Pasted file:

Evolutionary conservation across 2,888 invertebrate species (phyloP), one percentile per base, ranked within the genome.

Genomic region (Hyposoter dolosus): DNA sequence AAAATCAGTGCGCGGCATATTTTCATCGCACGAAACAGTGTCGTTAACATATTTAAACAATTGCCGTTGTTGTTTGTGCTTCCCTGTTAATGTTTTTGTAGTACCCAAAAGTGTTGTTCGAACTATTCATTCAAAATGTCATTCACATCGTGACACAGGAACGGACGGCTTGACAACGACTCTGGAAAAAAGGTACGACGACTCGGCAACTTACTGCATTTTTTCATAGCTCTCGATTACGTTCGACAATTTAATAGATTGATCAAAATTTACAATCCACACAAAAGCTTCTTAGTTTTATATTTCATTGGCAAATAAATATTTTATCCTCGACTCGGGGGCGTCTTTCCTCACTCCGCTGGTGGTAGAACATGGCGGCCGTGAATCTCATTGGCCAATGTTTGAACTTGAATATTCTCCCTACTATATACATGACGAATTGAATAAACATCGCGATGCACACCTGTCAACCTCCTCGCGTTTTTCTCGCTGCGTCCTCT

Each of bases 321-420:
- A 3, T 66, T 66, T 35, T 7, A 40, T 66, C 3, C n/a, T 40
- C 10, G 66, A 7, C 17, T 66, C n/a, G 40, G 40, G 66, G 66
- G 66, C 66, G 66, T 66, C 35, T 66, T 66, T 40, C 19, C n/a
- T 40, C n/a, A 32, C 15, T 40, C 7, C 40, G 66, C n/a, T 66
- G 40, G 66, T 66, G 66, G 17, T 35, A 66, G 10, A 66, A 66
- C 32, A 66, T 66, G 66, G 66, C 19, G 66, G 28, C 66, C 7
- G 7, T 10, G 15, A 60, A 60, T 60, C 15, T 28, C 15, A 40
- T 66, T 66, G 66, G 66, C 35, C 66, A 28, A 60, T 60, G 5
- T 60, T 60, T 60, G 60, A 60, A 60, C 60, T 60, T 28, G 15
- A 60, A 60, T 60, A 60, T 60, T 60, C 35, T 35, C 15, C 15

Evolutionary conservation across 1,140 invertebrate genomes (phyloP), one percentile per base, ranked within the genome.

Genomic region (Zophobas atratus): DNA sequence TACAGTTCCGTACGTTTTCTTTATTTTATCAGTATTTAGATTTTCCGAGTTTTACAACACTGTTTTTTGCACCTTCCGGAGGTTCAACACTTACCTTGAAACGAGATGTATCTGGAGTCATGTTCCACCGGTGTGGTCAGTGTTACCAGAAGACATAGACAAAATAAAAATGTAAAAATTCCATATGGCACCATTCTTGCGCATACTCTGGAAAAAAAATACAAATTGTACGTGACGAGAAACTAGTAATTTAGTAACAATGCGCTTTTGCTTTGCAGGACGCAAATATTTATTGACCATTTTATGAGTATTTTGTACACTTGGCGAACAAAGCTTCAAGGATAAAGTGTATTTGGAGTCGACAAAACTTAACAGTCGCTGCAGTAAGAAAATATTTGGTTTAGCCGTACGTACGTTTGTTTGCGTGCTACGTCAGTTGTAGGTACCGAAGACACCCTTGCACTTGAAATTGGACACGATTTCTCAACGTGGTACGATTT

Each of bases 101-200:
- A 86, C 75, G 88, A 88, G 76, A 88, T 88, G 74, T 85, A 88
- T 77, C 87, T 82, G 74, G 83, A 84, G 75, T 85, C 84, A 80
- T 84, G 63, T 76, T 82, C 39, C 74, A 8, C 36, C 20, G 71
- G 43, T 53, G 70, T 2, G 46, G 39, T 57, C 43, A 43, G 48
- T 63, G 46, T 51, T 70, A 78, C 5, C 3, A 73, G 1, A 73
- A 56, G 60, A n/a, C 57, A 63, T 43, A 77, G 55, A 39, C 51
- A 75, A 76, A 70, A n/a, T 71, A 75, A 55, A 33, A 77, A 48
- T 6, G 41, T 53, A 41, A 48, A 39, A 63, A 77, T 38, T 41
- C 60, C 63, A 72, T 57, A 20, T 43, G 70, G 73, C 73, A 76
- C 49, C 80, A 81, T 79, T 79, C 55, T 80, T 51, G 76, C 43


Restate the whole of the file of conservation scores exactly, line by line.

Evolutionary conservation across 2,888 invertebrate species (phyloP), one percentile per base, ranked within the genome.

Genomic region (Hyposoter dolosus): DNA sequence AAAATCAGTGCGCGGCATATTTTCATCGCACGAAACAGTGTCGTTAACATATTTAAACAATTGCCGTTGTTGTTTGTGCTTCCCTGTTAATGTTTTTGTAGTACCCAAAAGTGTTGTTCGAACTATTCATTCAAAATGTCATTCACATCGTGACACAGGAACGGACGGCTTGACAACGACTCTGGAAAAAAGGTACGACGACTCGGCAACTTACTGCATTTTTTCATAGCTCTCGATTACGTTCGACAATTTAATAGATTGATCAAAATTTACAATCCACACAAAAGCTTCTTAGTTTTATATTTCATTGGCAAATAAATATTTTATCCTCGACTCGGGGGCGTCTTTCCTCACTCCGCTGGTGGTAGAACATGGCGGCCGTGAATCTCATTGGCCAATGTTTGAACTTGAATATTCTCCCTACTATATACATGACGAATTGAATAAACATCGCGATGCACACCTGTCAACCTCCTCGCGTTTTTCTCGCTGCGTCCTCT

Each of bases 321-420:
- A 3, T 66, T 66, T 35, T 7, A 40, T 66, C 3, C n/a, T 40
- C 10, G 66, A 7, C 17, T 66, C n/a, G 40, G 40, G 66, G 66
- G 66, C 66, G 66, T 66, C 35, T 66, T 66, T 40, C 19, C n/a
- T 40, C n/a, A 32, C 15, T 40, C 7, C 40, G 66, C n/a, T 66
- G 40, G 66, T 66, G 66, G 17, T 35, A 66, G 10, A 66, A 66
- C 32, A 66, T 66, G 66, G 66, C 19, G 66, G 28, C 66, C 7
- G 7, T 10, G 15, A 60, A 60, T 60, C 15, T 28, C 15, A 40
- T 66, T 66, G 66, G 66, C 35, C 66, A 28, A 60, T 60, G 5
- T 60, T 60, T 60, G 60, A 60, A 60, C 60, T 60, T 28, G 15
- A 60, A 60, T 60, A 60, T 60, T 60, C 35, T 35, C 15, C 15

Evolutionary conservation across 1,140 invertebrate genomes (phyloP), one percentile per base, ranked within the genome.

Genomic region (Zophobas atratus): DNA sequence TACAGTTCCGTACGTTTTCTTTATTTTATCAGTATTTAGATTTTCCGAGTTTTACAACACTGTTTTTTGCACCTTCCGGAGGTTCAACACTTACCTTGAAACGAGATGTATCTGGAGTCATGTTCCACCGGTGTGGTCAGTGTTACCAGAAGACATAGACAAAATAAAAATGTAAAAATTCCATATGGCACCATTCTTGCGCATACTCTGGAAAAAAAATACAAATTGTACGTGACGAGAAACTAGTAATTTAGTAACAATGCGCTTTTGCTTTGCAGGACGCAAATATTTATTGACCATTTTATGAGTATTTTGTACACTTGGCGAACAAAGCTTCAAGGATAAAGTGTATTTGGAGTCGACAAAACTTAACAGTCGCTGCAGTAAGAAAATATTTGGTTTAGCCGTACGTACGTTTGTTTGCGTGCTACGTCAGTTGTAGGTACCGAAGACACCCTTGCACTTGAAATTGGACACGATTTCTCAACGTGGTACGATTT

Each of bases 101-200:
- A 86, C 75, G 88, A 88, G 76, A 88, T 88, G 74, T 85, A 88
- T 77, C 87, T 82, G 74, G 83, A 84, G 75, T 85, C 84, A 80
- T 84, G 63, T 76, T 82, C 39, C 74, A 8, C 36, C 20, G 71
- G 43, T 53, G 70, T 2, G 46, G 39, T 57, C 43, A 43, G 48
- T 63, G 46, T 51, T 70, A 78, C 5, C 3, A 73, G 1, A 73
- A 56, G 60, A n/a, C 57, A 63, T 43, A 77, G 55, A 39, C 51
- A 75, A 76, A 70, A n/a, T 71, A 75, A 55, A 33, A 77, A 48
- T 6, G 41, T 53, A 41, A 48, A 39, A 63, A 77, T 38, T 41
- C 60, C 63, A 72, T 57, A 20, T 43, G 70, G 73, C 73, A 76
- C 49, C 80, A 81, T 79, T 79, C 55, T 80, T 51, G 76, C 43